|Commenced in January 2007||Frequency: Monthly||Edition: International||Paper Count: 1|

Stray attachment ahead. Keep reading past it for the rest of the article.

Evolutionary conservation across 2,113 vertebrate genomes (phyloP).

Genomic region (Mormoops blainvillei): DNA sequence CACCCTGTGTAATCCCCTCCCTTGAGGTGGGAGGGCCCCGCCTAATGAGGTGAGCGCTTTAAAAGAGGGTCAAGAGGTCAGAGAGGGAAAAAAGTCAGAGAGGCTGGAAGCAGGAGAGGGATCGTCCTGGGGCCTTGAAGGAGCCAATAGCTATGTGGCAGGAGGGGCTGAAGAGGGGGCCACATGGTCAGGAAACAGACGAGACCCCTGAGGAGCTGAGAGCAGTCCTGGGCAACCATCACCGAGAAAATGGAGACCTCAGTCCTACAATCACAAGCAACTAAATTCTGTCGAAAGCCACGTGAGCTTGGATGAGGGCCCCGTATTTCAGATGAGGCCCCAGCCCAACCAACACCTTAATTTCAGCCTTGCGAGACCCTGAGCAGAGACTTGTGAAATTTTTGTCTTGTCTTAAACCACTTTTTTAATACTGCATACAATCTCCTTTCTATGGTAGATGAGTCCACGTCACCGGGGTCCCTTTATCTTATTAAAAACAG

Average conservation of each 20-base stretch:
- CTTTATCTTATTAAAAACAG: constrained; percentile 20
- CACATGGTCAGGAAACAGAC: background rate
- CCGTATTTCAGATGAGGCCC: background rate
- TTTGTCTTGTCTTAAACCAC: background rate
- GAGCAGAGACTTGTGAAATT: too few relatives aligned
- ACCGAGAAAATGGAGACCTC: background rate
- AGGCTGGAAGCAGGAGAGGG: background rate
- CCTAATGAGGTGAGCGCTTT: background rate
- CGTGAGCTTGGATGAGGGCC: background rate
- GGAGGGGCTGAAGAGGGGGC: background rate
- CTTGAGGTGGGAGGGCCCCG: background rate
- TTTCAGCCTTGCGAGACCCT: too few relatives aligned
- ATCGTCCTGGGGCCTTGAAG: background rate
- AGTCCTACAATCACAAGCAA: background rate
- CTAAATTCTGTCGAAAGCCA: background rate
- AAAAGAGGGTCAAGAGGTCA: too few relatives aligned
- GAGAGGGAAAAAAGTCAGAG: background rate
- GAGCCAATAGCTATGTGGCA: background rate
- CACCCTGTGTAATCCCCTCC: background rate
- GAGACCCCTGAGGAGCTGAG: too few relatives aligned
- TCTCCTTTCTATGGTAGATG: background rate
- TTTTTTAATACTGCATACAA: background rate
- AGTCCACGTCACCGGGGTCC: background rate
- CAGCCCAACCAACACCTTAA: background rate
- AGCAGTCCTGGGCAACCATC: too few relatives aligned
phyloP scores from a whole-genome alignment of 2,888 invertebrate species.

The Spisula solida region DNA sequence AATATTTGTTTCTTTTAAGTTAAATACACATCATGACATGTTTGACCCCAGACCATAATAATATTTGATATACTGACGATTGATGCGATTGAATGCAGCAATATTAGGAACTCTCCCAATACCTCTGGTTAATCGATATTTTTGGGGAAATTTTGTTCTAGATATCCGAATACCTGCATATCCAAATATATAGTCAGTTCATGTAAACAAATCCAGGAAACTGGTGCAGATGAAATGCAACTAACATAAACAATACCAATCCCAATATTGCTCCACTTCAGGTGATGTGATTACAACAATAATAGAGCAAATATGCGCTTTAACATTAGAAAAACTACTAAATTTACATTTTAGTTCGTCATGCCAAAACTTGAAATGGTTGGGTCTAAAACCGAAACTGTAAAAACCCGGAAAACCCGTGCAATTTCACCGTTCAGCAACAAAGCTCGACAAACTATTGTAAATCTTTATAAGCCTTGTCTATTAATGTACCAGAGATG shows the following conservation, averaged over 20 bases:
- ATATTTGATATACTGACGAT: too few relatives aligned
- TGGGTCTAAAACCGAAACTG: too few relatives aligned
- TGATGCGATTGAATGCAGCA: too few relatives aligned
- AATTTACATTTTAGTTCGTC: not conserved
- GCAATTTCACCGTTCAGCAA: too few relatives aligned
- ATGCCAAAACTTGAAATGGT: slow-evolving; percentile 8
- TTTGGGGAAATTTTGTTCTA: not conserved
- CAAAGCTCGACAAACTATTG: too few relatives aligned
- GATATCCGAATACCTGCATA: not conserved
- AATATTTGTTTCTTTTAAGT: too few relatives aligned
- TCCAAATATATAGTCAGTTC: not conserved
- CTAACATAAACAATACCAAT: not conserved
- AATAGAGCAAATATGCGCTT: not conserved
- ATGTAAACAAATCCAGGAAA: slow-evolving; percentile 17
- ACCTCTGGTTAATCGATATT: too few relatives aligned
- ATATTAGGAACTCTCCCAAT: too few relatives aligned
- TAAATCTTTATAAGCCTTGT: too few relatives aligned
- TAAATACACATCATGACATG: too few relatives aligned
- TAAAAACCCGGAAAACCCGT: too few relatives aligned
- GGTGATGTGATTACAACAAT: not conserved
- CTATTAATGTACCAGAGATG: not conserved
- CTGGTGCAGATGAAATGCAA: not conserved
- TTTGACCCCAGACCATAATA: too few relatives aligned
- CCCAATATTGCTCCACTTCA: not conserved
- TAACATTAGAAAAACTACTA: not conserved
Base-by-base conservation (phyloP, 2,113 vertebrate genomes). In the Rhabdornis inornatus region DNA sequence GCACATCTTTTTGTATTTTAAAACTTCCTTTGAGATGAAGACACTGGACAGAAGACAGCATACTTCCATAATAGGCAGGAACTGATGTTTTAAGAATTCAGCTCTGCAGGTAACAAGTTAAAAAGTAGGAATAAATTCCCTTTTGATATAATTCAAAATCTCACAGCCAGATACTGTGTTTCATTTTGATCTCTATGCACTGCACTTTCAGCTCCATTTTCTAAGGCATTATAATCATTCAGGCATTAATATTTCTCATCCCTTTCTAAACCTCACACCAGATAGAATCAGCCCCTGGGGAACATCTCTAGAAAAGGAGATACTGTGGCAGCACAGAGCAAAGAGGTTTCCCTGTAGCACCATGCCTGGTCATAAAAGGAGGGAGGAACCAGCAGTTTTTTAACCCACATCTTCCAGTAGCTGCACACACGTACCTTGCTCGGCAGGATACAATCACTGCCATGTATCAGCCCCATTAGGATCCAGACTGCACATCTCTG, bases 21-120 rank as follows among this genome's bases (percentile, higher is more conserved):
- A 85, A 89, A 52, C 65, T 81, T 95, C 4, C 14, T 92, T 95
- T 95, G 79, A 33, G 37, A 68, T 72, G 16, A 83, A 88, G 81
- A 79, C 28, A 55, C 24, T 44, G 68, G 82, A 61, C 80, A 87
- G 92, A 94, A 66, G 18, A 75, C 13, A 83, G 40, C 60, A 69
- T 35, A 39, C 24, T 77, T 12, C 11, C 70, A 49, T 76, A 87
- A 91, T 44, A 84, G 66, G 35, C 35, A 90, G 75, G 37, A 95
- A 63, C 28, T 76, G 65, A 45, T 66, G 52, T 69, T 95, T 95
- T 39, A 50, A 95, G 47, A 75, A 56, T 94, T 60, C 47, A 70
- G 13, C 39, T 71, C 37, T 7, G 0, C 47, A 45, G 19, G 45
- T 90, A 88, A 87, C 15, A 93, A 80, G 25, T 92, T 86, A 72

The aim of this paper is to study the effectiveness of bismuth addition in the solder alloy to retard the intermetallic compound formation and growth. In this study, three categories of solders such as Sn-4Ag-xCu (x = 0.5, 0.7, 1.0) and Sn-4Ag-0.5Cu-xBi (x = 0.1, 0.2, 0.4) were used. Ni/Au surface finish substrates were dipped into the molten solder at a temperature of 180-190 oC and allowed to cool at room temperature. The intermetallic compound (IMCs) were subjected to the characterization in terms of composition and morphology. The IMC phases were identified by energy dispersive x-ray (EDX), whereas the optical microscope and scanning electron microscopy (SEM) were used to observe microstructure evolution of the solder joint. The results clearly showed that copper concentration dependency was high during the reflow stage. Besides, only Ni3Sn4 and Ni3Sn2 were detected for all copper concentrations. The addition of Bi was found to have no significant effect on the type of IMCs formed, but yet the grain became further refined.